Sainsbury’s cut down on plastic packaging ahead of Pancake Day this year, reducing plastic packaging by 86% in its pancake mix. The move is part of the retailer’s commitment to halve plastic packaging by 2025 and is the latest seasonal celebration to have a sustainable makeover.
The new widely-recycled pancake cartons are estimated to save a total of 25 tonnes of plastic every year, and is just one more step the supermarket retailer has taken to reduce its overall plastic waste.
Valentine’s Day will also get a makeover, with a 70% reduction in the plastic packaging of steaks for those celebrating. Sainsbury’s has switched from plastic trays to cardboard for packaging all lamb and beef Taste the Difference and So Organic steaks, resulting in 9 million plastic trays being removed from Sainsbury’s shelves.
It doesn’t stop there though; the supermarket has also saved an impressive 7.5 tonnes on plastic from confectionery due to thinner packaging alongside recyclable packaging for heart shaped lollipops and Chocolate Raspberry Slabs.
In 2020, Sainsbury’s reduced plastic packaging of its Cocoa & Co Easter Egg and chocolate bunny range, saving a further 8.5 tonnes. Whilst Christmas and Halloween saw a combined effort to cut back the supermarket’s plastic in a large range of festive decorations including eco-friendly crackers, cutting all glitter from Sainsbury’s own-brand Christmas boxes and cards, and the removal of multiple environmentally unfriendly plastic Halloween decorations, adding up to a total reduction of 1.9 tonnes of plastic.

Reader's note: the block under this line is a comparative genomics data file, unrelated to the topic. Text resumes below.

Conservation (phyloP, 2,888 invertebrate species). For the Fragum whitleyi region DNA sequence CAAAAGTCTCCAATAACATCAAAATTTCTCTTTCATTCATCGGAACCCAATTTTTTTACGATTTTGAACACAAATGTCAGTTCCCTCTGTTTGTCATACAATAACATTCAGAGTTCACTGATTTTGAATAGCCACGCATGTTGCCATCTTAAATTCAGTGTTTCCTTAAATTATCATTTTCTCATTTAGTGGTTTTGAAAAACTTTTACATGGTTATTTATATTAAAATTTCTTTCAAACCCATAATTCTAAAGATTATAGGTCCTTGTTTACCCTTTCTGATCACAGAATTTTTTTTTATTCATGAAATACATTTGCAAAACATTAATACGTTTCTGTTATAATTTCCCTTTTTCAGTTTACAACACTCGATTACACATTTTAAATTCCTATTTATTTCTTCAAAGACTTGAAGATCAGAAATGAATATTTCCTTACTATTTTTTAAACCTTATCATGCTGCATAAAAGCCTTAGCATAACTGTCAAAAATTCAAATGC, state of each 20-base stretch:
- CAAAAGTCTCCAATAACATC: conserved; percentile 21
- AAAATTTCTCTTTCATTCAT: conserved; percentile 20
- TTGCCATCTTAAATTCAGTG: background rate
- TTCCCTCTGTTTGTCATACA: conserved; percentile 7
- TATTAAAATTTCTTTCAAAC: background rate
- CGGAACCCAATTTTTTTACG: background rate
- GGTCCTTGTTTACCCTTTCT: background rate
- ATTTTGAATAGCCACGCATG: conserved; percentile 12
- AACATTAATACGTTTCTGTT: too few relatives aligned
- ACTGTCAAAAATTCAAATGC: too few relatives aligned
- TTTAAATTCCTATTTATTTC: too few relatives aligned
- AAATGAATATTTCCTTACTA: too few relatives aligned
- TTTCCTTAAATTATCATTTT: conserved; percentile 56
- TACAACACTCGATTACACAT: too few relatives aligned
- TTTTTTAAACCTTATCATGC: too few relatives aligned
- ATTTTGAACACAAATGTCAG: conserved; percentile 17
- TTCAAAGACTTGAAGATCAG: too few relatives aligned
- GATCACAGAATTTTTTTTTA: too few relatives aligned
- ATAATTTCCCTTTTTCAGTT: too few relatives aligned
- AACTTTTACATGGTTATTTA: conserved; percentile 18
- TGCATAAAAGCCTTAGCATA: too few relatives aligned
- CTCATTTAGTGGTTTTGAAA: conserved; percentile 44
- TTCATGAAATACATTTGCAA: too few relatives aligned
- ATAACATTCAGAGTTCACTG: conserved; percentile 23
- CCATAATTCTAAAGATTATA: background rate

Claire Hughes, Director of Product Innovation at Sainsburys, said: “With a goal to halve our overall plastic use by 2025, Sainsbury’s are committed to continuing to minimise the use of plastic across our ranges including seasonal products, supporting our customers in their efforts to reduce plastic and recycle more of our products.”
Since announcing its pledge in 2019, Sainsbury’s has reduced approximately 4,500 tonnes of own brand and branded primary plastic packaging – equating to a 4% reduction on its 2018 baseline figure of 120,000 tonnes.